18 May 2022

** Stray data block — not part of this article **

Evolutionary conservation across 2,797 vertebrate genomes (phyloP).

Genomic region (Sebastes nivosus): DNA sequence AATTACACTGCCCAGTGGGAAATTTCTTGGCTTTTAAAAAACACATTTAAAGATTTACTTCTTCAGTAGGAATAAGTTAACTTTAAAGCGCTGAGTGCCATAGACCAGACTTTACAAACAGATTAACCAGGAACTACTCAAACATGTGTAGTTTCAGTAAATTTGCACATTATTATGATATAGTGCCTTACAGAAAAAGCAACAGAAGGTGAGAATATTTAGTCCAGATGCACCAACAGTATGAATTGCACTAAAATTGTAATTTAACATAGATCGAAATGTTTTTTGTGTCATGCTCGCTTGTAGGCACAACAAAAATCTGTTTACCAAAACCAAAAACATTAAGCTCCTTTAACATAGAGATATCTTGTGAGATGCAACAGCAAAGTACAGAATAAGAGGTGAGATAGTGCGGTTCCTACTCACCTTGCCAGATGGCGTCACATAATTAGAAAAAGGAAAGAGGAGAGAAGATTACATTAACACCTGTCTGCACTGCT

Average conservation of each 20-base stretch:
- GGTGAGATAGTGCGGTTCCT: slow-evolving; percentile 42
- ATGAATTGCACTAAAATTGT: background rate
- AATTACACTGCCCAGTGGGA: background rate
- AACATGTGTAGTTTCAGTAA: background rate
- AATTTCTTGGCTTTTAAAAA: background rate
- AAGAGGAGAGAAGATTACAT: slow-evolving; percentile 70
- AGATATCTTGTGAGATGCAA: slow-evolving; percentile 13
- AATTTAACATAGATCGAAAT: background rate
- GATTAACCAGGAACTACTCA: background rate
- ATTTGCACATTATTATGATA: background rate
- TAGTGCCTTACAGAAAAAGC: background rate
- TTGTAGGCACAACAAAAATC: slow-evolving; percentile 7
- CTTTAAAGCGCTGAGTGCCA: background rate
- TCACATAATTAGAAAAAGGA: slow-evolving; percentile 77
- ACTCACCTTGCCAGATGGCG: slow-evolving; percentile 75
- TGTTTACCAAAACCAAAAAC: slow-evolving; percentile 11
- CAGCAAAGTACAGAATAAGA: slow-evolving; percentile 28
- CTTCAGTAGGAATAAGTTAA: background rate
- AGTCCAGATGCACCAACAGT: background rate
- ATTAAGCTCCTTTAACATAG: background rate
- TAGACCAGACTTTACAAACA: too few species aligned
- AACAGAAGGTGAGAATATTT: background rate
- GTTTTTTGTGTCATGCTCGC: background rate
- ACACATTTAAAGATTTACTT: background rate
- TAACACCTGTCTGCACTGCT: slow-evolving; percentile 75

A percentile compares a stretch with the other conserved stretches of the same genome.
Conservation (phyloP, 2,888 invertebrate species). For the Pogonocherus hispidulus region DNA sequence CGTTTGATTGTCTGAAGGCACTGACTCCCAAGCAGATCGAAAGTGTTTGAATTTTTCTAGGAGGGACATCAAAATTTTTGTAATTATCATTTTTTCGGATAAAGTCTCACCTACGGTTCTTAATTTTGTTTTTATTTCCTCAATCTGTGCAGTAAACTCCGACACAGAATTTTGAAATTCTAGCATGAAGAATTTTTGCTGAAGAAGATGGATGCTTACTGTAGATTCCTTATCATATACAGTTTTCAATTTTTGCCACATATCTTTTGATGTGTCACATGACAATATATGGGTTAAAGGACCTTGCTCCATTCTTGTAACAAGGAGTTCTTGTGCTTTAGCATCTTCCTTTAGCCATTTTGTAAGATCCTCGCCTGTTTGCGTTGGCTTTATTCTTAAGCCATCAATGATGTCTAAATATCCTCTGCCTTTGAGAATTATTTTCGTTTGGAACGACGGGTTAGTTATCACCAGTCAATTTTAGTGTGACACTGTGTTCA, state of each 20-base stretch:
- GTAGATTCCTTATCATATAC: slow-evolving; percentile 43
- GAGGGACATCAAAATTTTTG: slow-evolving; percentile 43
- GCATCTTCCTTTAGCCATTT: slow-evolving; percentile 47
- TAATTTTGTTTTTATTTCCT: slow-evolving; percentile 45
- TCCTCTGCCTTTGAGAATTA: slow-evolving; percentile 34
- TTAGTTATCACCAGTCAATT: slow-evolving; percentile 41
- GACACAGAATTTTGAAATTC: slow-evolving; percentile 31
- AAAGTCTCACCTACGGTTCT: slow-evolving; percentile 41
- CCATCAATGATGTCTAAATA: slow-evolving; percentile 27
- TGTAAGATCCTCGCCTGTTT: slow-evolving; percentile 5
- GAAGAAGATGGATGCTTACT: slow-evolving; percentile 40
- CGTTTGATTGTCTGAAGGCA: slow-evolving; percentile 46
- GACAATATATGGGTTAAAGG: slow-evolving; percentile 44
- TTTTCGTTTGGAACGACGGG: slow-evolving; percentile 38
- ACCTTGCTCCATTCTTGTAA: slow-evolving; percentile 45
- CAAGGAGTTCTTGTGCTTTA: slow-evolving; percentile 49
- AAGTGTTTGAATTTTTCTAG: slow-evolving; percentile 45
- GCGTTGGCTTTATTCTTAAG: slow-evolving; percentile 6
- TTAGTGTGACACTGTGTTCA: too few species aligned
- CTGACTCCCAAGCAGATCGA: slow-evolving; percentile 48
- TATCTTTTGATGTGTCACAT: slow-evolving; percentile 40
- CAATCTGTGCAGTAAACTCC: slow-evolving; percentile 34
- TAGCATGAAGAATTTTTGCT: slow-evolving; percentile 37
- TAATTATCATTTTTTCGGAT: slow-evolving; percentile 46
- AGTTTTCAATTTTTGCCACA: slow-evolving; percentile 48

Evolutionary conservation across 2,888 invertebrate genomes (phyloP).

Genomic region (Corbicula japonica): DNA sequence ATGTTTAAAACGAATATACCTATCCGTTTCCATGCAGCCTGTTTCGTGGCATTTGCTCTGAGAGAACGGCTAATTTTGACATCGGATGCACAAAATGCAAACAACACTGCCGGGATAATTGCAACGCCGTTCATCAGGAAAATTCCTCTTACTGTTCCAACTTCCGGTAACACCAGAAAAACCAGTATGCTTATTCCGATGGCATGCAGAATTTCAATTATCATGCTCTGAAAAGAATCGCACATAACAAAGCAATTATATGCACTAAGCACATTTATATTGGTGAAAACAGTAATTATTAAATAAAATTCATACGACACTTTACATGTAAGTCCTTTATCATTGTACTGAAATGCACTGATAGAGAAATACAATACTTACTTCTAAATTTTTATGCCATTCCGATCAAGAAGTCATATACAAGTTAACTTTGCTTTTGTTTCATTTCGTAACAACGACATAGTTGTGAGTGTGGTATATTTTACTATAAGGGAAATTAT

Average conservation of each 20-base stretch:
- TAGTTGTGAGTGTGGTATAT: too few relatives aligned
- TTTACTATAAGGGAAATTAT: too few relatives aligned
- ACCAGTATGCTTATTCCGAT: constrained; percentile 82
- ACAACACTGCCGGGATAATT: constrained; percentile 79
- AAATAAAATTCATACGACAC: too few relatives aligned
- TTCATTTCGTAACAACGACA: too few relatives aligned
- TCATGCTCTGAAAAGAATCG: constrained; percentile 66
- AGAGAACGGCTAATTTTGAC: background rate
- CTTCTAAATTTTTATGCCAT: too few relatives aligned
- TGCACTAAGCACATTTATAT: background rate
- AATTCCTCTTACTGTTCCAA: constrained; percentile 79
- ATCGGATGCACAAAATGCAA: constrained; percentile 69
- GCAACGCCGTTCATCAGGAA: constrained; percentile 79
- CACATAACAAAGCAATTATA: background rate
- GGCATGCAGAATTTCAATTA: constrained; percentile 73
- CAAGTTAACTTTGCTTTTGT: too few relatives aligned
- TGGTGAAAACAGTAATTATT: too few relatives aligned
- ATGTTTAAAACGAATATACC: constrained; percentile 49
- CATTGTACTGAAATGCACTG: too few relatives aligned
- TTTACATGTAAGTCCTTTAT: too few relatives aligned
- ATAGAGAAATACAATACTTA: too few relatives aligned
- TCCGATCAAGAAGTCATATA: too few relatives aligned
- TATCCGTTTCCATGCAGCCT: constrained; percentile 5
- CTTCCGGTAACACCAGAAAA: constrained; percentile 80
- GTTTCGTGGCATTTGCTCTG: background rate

To be equitable, this shift must be accompanied with exponential increases in clean energy support to the most vulnerable countries — compared to the majority of international public finance for energy that currently flows between wealthy countries.3 However, for the Statement to have this potential impact, The Netherlands must implement its commitments under the Glasgow statement with integrity a. [...] To meet its Glasgow Statement commitments, we urge The Netherlands to complete the following steps by the end of this year and to regularly report on the progress it is making on this agenda: Define the term “unabated” to avoid any misuse or continued support for fossil fuels. [...] Codify a substantial and long-term increase in Dutch international support for a just energy transition, prioritizing the low income countries and communities that are the least responsible for climate change and likely to be the most impacted as well as those that have a significant energy access gap. [...] Some of the largest providers of public finance for fossil fuels (Japan, Korea, China, and Australia) and most MDBs have not yet signed the statement, though signatories together account for a significant share of the votes at the MDBs. [...] Cement the commitments made in the statement in existing international policy processes including at the MDBs, in the G7, G20 and the OECD.